Chemists from the Ludwig Maximilian University of Munich (LMU) are developing a solution that could help to significantly improve PCR-based diagnostic tests, where enzymes being used are triggered by light pulses instead of hot-start methods.
The impetus behind this new approach was to alleviate diagnostic challenges that are inherently part of PCR tests.
DNA polymerases and other enzymes that modify DNA are key components for PCR-based COVID-19 diagnostics. However, DNA processing enzymes often have important flaws that can subsequently lead to loss of specificity and sensitivity, which has to be avoided in a diagnostic test. This is particularly with hot-start approaches, which cannot be used for enzymes that are damaged by heat.
“Besides, the design of a hot-start enzyme is tedious and the exhausting design process has to be repeated for each new enzyme that we want to engineer,” says LMU-biochemist Andrés Vera, PhD.
Together with Merve-Zeynep Kesici from the group of professor Philip Tinnefeld, PhD, at the Department of Chemistry of LMU, Andrés found a way around these problems designing light-start enzymes. Their light-start enzymes are blocked until a pulse of UV light reactivates them.
“Light-controlled enzymes have been around for quite a while, but what makes our approach unique is that it can be applied to virtually any DNA processing enzyme. In the past you always needed very detailed information on how your enzyme works and you were never sure that you would come with a smart way to block the enzyme and reactivate it with light,” says Vera, who leads the project.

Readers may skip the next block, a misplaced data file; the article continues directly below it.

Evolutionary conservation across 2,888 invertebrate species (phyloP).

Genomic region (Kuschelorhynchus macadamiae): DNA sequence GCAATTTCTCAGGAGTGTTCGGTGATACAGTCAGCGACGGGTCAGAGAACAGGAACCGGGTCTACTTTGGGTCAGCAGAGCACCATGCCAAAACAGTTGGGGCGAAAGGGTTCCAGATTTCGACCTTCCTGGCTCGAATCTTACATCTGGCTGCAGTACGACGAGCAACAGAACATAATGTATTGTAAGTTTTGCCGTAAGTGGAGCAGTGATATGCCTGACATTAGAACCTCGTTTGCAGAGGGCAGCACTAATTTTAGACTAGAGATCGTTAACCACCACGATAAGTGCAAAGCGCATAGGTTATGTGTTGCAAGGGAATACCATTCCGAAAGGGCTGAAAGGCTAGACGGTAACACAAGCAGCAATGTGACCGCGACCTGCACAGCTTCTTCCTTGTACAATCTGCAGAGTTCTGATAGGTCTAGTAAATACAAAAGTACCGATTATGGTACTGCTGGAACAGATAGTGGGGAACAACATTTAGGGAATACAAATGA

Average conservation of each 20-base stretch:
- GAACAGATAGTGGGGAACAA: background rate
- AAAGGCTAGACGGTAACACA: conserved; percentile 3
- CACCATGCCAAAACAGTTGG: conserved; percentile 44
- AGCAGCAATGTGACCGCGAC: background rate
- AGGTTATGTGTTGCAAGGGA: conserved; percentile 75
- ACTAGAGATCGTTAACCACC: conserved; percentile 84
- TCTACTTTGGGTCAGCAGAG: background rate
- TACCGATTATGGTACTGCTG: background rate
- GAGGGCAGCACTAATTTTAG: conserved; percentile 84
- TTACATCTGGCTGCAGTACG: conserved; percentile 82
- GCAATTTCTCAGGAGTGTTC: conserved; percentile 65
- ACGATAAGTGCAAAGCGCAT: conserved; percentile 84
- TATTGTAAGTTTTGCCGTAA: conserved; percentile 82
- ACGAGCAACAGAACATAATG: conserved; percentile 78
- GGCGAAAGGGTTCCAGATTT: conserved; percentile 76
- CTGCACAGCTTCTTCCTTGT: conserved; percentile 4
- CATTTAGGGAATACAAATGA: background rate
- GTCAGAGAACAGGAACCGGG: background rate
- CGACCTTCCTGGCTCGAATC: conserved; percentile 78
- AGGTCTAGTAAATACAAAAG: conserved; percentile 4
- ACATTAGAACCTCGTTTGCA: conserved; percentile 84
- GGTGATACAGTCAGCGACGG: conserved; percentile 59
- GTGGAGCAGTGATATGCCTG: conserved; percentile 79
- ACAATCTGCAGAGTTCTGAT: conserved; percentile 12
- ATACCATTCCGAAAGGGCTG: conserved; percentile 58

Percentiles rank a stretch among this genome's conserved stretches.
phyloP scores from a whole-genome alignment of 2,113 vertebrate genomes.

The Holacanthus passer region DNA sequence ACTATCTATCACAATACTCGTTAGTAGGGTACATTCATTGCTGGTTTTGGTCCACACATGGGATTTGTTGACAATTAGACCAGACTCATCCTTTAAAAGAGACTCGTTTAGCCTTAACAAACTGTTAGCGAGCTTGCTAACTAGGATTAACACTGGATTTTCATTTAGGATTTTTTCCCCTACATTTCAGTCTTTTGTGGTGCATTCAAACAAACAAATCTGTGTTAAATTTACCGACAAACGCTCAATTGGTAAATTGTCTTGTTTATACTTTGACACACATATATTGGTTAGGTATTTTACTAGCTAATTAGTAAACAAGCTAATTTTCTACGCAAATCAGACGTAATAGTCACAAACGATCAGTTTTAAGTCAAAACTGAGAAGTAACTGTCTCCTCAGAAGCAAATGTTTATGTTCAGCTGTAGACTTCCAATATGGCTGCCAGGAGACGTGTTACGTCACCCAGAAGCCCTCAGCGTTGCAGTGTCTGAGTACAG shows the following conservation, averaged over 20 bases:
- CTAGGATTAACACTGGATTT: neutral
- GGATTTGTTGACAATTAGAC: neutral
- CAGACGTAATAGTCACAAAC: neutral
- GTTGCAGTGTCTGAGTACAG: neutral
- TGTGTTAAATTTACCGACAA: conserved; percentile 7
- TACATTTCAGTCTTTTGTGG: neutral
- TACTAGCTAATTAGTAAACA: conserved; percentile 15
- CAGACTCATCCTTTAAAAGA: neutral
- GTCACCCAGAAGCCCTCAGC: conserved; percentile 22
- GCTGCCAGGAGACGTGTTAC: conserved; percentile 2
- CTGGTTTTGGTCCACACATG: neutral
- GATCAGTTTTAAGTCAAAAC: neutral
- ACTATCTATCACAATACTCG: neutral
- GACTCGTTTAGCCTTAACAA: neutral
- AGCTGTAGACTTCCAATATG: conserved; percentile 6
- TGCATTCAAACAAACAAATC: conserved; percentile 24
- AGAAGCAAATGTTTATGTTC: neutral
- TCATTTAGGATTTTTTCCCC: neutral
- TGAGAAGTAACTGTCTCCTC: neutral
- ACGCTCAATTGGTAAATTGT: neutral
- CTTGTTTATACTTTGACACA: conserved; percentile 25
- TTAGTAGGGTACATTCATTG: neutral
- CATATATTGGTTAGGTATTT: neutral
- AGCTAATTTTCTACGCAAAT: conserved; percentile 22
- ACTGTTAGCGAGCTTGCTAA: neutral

In their approach, the researchers bound a piece of DNA to the enzyme itself, which over-compete any other enzymatic substrates rendering the enzyme effectively inactive. The light pulse is used to cut the DNA attached to the enzyme resulting in a 100 percent active enzyme. The main advantage is that the mechanism should work for a broad range of DNA biding enzymes regardless of their specific way of action.
To prove their point, the researchers produced four light-activatable versions of different DNA processing enzymes. Among them was the so called Phi29 DNA polymerase, an enzyme broadly used to amplify whole genomes but too heat-sensitive to be adapted to hot-start methods.
“This is definitely going to help to produce better enzymes for biotechnological and diagnostics use. Besides, current real-time PCR machines already incorporate light sources and they could be easily modified to bring these enzymes to the market anytime soon,” says Tinnefeld.
Read the full study here.
Featured image: A new approach by LMU biochemists could help to significantly improve diagnostic tests based on PCR. The enzymes used are triggered by light pulses. Photo: Vera / LMU